Students in the Department of Art & Art History’s Mixed-Media: Painting/Print Media class collaborated this semester with students from the University of Alberta's Department of Art & Design in a mail art exchange project.
The final product, Correct Postage #2, is a limited edition printed book, designed by alumnus Hamilton Ward, that documents a postcard exchange between the two undergraduate studio art classes.
Inspired by the 1960s art movement Fluxus, professor Erik Waterkotte directed his students to study Event Scores, a form of artwork that proposes a challenge, written in just a few lines, to be completed creatively. That became the model for the mail art exchange, in which students from each university created prompts for creative activities to be completed on postcards. Responding to a prompt, each student chose from a variety of drawing, printing, and/or mixed-media techniques to decorate the front of the postcard, which was then mailed to the composer of the prompt. A total of 84 cards were completed.
Waterkotte led a similar mail art exchange with his Print Media I students last spring, after the coronavirus forced the University to move classes online. That project resulted in Correct Postage #1, which was completed internally among the UNC Charlotte students. Waterkotte attended the University of Alberta for graduate school and decided to connect his students with those at his alma mater this fall for the second installment of the project. Mail art is an excellent way to communicate and to share art during the period of social distancing, he says.
“While many institutions have moved to ‘virtual’ displays of artwork online, we who still crave the tangible are relying on other platforms. Thus, the Correct Postage mail art exchange has been devised to connect artists across time, space, and international borders, via the exchange of hand-made objects through the postal system.”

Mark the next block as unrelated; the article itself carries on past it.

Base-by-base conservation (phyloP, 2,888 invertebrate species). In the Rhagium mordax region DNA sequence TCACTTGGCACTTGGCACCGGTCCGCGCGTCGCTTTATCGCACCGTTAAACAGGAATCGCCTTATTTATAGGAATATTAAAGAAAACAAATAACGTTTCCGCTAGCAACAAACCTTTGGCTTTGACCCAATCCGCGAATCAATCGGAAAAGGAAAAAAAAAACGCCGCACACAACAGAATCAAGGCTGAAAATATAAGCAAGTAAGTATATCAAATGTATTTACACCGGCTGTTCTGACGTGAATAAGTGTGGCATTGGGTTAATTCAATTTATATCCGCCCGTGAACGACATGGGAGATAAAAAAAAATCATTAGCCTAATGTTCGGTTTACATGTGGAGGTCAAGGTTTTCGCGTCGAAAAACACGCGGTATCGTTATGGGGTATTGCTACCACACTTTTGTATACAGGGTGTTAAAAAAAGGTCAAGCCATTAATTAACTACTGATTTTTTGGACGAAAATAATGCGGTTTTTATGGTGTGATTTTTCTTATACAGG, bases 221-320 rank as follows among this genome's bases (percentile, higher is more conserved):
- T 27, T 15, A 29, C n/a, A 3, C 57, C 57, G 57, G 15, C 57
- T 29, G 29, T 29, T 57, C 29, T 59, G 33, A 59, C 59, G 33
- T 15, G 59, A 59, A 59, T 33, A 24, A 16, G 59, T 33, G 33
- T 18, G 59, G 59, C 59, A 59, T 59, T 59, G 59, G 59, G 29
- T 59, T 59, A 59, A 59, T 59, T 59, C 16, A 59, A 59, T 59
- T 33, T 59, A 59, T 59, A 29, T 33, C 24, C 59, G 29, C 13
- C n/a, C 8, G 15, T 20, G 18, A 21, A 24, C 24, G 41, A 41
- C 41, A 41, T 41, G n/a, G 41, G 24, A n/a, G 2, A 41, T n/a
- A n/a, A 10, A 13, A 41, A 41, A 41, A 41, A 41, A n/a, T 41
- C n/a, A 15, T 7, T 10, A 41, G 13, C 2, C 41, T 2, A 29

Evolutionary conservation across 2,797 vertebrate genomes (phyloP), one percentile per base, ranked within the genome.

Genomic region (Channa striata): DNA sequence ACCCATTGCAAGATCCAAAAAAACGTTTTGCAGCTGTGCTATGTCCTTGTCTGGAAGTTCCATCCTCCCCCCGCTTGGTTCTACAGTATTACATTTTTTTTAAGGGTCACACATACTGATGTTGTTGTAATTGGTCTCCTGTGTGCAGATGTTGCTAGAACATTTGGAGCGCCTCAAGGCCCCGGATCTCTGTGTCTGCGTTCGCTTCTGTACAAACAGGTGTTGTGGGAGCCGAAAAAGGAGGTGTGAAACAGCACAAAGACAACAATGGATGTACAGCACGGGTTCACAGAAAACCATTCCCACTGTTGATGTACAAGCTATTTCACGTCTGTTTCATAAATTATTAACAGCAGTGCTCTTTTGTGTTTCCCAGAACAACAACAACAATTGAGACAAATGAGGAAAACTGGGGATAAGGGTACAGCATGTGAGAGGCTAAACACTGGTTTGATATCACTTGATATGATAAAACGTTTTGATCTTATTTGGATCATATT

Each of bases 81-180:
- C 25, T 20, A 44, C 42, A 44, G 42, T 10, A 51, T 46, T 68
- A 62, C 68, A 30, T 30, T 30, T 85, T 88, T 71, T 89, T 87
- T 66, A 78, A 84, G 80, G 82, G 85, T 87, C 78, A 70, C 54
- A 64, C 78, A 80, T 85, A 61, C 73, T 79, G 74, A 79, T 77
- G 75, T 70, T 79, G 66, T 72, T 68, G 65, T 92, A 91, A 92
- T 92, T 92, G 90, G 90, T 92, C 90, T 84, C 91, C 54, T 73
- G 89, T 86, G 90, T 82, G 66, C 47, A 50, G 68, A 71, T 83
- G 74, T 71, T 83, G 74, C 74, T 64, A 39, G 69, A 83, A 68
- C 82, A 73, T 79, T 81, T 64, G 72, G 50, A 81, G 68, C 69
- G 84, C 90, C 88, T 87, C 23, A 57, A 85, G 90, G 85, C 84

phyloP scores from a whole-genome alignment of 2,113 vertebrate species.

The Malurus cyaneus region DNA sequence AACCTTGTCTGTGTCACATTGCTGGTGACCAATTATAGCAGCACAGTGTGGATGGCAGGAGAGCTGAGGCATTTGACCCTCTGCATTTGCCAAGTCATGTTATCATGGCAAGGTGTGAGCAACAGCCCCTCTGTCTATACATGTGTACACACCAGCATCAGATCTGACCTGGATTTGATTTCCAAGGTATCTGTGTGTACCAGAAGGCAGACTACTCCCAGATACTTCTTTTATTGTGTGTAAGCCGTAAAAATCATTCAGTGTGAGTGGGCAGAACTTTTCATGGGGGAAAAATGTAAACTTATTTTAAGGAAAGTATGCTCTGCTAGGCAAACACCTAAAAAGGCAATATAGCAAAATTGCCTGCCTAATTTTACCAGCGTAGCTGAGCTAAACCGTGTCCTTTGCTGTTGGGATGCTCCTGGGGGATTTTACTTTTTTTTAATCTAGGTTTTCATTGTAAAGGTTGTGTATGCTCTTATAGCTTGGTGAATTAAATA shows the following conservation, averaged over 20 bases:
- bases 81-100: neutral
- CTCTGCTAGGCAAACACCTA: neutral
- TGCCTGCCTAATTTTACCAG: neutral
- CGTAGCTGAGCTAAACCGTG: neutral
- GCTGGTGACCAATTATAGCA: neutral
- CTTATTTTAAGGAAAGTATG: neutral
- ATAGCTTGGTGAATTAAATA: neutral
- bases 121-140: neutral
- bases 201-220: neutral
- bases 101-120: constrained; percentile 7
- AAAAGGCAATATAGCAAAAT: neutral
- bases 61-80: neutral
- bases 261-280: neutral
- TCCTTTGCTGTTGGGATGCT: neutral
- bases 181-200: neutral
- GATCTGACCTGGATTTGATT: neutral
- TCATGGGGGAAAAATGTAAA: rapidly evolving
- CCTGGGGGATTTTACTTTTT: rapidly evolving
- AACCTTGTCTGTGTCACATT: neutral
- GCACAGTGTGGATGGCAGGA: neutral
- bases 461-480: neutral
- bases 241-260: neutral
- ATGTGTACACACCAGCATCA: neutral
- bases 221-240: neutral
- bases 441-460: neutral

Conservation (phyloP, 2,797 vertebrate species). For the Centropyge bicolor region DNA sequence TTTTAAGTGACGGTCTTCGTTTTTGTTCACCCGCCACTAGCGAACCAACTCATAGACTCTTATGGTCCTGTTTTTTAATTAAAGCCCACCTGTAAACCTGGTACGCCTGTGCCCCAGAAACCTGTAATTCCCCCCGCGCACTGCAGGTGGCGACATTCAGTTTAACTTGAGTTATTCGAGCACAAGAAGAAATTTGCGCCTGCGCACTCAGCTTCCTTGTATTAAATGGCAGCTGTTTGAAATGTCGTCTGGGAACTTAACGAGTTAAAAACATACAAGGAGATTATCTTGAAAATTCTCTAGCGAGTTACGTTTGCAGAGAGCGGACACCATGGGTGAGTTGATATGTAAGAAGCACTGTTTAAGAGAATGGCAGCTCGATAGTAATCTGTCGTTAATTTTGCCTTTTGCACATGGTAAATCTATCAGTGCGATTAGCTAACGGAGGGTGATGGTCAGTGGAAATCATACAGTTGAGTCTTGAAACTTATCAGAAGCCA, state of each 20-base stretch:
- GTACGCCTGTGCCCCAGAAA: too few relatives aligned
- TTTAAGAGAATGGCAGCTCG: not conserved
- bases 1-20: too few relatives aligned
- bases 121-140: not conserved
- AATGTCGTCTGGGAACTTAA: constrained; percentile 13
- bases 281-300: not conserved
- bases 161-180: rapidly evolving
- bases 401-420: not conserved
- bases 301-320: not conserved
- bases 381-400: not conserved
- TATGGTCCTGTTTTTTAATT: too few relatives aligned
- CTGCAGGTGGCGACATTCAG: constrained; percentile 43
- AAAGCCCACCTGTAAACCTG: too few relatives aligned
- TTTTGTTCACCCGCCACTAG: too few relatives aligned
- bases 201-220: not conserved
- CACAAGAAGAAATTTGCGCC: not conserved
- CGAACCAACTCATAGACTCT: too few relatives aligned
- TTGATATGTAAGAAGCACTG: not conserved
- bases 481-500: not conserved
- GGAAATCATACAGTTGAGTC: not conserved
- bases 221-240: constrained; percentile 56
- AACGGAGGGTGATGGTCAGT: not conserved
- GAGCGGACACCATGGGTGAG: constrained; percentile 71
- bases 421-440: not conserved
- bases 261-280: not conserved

In an unanticipated coincidence while the students were completing their projects, the U.S. Postal Service (USPS) found itself at the center of political controversy around the November 2020 election, with an unprecedented number of mail-in ballots, concern about the capacity of the USPS to handle the influx, and unsubstantiated claims of voting fraud. That controversy gave an additional relevance and even urgency to the Correct Postage project.
Waterkotte noted that the USPS states that part of its mission is “to provide postal services to bind the Nation together through the personal, educational, literary, and business correspondence of the people.” He and his counterpart at the University of Alberta, April Dean, wrote in the book’s introduction that they hoped that the mail arts exchange would “celebrate and encourage the US and Canadian postal systems.”
“Considering the geographical expansiveness of both the U.S. and Canada, these postal systems must have been vital to the effective growth and development of our two countries….These times illustrate how crucial these historic public services continue to be.”
Copies of Correct Postage #1 and Correct Postage #2 will be included in the Special Collections of the J. Murrey Atkins Library at UNC Charlotte. See the work in our Virtual Gallery.